There are two main ways to get there (actually three, but the third kind of goes into the second), and I’ve covered both here.
Hiking to the Stegastein Viewpoint
I recently hiked to Stegastein for the first time, and had to make a video (of course)! You can see it below (please don’t forget to give it a thumbs up and subscribe to my Youtube channel here!). The hike takes around 2 hours, and is quite strenuous (it’s marked as a RED hike, which is one of the harder classifications in Norway). However, it was totally worth it once we got to the top, and I believe most people can do it if they take their time and ensure they have the right gear (these are my hiking shoes, for reference).
Visiting Stegastein on a tour
There is one main tour company that takes you from Flåm (and Aurland) to the Stegastein Viewpoint. There are hourly departures in the high season, and two daily departures in the winter. So, the odds of fitting the Stegastein tour into your schedule is quite high.
The tour takes 1,5 hour total, with the drive from Flåm to Stegastein being 30 minutes each way (allowing for a 30-minute stop at Stegastein). My favourite part of the tour (if I don’t count the actual stop at Stegastein) is the audio guide that is included in the ticket price. You get your own little audio device and a set of headphones, so you can learn about the area and the history of Norway during the drive!
Stegastein Viewpoint Drive
Of course, you can also drive to Stegastein yourself. From the bottom of the mountain (the centre of Aurland), it takes approximately 20 minutes – on a good day. Please note that the road from Aurland to Stegasten is very narrow in some places, with very few meeting points along the road, so if you are not 100% comfortable driving in Norway, please do not drive yourself.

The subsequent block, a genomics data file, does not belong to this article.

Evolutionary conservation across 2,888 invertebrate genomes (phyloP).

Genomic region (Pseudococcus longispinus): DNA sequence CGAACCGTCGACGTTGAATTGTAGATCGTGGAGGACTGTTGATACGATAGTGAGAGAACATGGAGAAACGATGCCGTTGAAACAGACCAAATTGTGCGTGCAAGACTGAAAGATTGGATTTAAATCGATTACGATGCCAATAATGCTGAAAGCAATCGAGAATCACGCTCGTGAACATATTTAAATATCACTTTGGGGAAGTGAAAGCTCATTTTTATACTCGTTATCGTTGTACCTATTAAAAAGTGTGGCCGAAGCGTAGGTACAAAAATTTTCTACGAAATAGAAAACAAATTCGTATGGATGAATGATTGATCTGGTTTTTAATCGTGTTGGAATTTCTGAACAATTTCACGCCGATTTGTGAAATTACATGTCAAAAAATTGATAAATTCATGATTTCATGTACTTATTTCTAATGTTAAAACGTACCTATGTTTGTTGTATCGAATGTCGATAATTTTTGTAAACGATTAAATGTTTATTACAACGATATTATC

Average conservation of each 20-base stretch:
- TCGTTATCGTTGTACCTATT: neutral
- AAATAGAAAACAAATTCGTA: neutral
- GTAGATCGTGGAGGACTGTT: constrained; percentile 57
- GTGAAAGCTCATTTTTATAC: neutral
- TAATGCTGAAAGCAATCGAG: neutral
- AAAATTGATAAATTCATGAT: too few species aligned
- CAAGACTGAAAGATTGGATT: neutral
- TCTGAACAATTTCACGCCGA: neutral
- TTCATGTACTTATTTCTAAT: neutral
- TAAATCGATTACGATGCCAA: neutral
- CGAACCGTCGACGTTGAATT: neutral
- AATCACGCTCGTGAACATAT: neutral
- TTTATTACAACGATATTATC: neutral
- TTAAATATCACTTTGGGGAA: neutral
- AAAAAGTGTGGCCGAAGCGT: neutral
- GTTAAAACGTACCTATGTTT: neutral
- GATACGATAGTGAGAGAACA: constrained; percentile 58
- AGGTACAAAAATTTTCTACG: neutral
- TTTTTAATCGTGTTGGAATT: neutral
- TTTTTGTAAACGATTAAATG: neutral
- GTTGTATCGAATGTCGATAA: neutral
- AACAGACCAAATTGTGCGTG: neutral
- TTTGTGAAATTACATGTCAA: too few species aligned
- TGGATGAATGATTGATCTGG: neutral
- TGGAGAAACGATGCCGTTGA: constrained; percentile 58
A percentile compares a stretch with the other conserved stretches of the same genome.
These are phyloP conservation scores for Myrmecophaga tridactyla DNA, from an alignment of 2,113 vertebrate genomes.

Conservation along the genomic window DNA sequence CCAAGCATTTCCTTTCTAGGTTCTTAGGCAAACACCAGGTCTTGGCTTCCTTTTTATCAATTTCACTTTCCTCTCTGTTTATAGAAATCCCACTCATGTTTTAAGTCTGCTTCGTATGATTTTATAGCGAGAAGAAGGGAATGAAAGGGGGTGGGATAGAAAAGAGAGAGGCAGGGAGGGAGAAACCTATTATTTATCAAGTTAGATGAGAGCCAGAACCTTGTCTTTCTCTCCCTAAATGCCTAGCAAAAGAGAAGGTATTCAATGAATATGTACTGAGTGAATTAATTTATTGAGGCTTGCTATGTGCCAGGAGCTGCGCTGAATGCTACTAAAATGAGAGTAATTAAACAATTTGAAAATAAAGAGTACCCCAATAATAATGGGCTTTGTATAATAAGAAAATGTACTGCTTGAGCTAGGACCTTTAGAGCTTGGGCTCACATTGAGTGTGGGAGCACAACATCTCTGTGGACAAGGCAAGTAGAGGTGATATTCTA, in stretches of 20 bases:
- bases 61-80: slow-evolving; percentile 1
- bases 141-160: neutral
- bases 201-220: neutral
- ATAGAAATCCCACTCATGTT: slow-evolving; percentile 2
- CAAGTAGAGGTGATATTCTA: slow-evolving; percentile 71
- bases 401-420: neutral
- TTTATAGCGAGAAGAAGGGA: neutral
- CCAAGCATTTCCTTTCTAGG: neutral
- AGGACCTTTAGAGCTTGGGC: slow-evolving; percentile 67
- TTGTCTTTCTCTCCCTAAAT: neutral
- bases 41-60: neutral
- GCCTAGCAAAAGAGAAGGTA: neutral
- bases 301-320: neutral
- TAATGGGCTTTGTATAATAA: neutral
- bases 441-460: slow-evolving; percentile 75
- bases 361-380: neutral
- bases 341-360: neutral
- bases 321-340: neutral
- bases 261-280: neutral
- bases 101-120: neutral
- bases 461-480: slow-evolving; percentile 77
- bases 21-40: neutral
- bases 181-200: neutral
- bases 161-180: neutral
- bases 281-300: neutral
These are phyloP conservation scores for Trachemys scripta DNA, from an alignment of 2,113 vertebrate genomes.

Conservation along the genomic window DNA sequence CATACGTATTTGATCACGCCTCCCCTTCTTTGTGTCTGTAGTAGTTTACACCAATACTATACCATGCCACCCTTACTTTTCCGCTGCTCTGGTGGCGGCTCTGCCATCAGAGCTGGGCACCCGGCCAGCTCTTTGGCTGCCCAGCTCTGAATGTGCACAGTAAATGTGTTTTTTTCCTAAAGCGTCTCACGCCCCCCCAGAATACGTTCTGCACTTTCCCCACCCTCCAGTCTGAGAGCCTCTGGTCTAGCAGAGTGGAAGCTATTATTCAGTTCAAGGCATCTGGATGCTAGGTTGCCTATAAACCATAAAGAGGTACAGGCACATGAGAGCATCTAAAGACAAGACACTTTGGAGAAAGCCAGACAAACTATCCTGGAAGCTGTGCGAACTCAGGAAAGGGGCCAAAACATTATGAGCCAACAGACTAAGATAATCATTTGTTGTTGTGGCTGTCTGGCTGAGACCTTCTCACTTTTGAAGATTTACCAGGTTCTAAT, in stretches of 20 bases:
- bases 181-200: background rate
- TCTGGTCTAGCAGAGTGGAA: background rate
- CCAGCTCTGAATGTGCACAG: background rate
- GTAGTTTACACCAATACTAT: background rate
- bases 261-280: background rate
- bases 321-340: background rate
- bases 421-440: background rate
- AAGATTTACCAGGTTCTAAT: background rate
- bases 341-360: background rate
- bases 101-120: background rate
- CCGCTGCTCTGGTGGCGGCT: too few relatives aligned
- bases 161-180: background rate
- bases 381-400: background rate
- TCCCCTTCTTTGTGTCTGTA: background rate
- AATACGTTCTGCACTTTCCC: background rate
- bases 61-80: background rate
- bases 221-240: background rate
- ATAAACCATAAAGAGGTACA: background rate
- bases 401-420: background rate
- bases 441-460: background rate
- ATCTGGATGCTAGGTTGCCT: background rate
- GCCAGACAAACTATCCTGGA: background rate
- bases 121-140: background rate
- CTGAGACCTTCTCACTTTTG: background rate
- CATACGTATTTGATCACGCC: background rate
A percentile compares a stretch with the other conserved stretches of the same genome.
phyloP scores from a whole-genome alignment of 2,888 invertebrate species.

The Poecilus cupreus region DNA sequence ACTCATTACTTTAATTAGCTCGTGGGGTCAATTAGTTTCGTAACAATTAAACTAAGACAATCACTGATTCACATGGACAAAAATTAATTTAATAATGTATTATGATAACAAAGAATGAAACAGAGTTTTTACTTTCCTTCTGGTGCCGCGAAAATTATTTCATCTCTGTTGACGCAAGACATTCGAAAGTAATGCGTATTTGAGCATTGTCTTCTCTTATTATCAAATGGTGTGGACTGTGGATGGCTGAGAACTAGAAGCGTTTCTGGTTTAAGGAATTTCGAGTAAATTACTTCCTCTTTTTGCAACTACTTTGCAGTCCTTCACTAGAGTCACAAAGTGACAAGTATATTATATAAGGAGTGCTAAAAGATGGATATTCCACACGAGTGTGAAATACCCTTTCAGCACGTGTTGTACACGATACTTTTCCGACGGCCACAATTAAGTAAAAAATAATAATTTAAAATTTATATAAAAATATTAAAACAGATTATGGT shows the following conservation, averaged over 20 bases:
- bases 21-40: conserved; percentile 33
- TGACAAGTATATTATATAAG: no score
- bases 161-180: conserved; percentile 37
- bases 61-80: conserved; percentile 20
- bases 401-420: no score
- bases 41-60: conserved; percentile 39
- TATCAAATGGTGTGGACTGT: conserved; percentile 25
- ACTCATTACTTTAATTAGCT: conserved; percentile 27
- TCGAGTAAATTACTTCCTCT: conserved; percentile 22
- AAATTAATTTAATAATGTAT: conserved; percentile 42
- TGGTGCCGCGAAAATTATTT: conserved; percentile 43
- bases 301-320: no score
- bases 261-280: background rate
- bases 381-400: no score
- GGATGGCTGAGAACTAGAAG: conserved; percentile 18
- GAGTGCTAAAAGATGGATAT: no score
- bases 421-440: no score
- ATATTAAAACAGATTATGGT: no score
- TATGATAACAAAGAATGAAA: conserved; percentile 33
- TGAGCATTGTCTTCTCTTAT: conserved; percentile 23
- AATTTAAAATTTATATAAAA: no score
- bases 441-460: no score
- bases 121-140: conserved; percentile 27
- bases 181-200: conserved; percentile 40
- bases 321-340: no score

I repeat; do not drive to Stegastein unless you know how to (1) manoeuvre the car in tight spaces, (2) reverse without getting stressed at the idea of falling off the side of the mountain if you miss, and (3) stay calm even when there is heavy traffic, a lot of cars behind you, and not enough room to pass the car coming towards you.
This may seem like a joke, but I’m quite serious. Every summer, there are delays on the road to Stegastein (sometimes it can take over an hour to make the 20-minute drive). This is largely due to tourists in rental cars who should never have been driving there in the first place. More often than not I hear stories of friends and locals who have to get out of their cars in order to help visitors reverse their rental cars into one of the meeting places.
If you don’t believe me, check out the photo in this article (it’s in Norwegian, but the photo says at least 4000 words).
So; if you are a little unsure of how comfortable you would be driving; go by tour. Then, you’ll be able to take in the stunning scenery (the drive is almost as beautiful as the viewpoint), and trust that an experienced driver is taking you there safely.
Finally, I’ll say that it is possible to visit Stegastein Viewpoint by taxi (this is the third way I mentioned above). There are no taxi companies in the area that I recommend, but I wanted to mention it as it could be a good solution if you are a bigger group (a maxi taxi may turn out cheaper per person than the tour).
If you do decide to drive to Stegastein, make sure to check the Norwegian Road Directory before you go, to ensure you are up to date with any road works (or closures).
Final words on visiting Stegastein, Norway
Hopefully, you’ll be a little better equipped to visit Stegastein now than you were before reading this post. Stegastein is a viewpoint worth visiting if you are in the area, and whether you decide to join the tour or drive yourself, I know you are going to love it! If you have any questions at all, please leave them in the comment section. Meanwhile, why not keep reading some of my other Norway guides:
- eBook: Flåm and the Fjords – Travel Guide written by yours truly!
- The Ultimate Norway Travel Guide
- How to get from Bergen to Flåm
- An overview of the hotels in Flåm, Norway
- A guide to Flåm Zipline
- Fun and sustainable things to do in Aurland, Norway
- How to spend a weekend by the fjords
- Guide to hiking Mount Ulriken, Bergen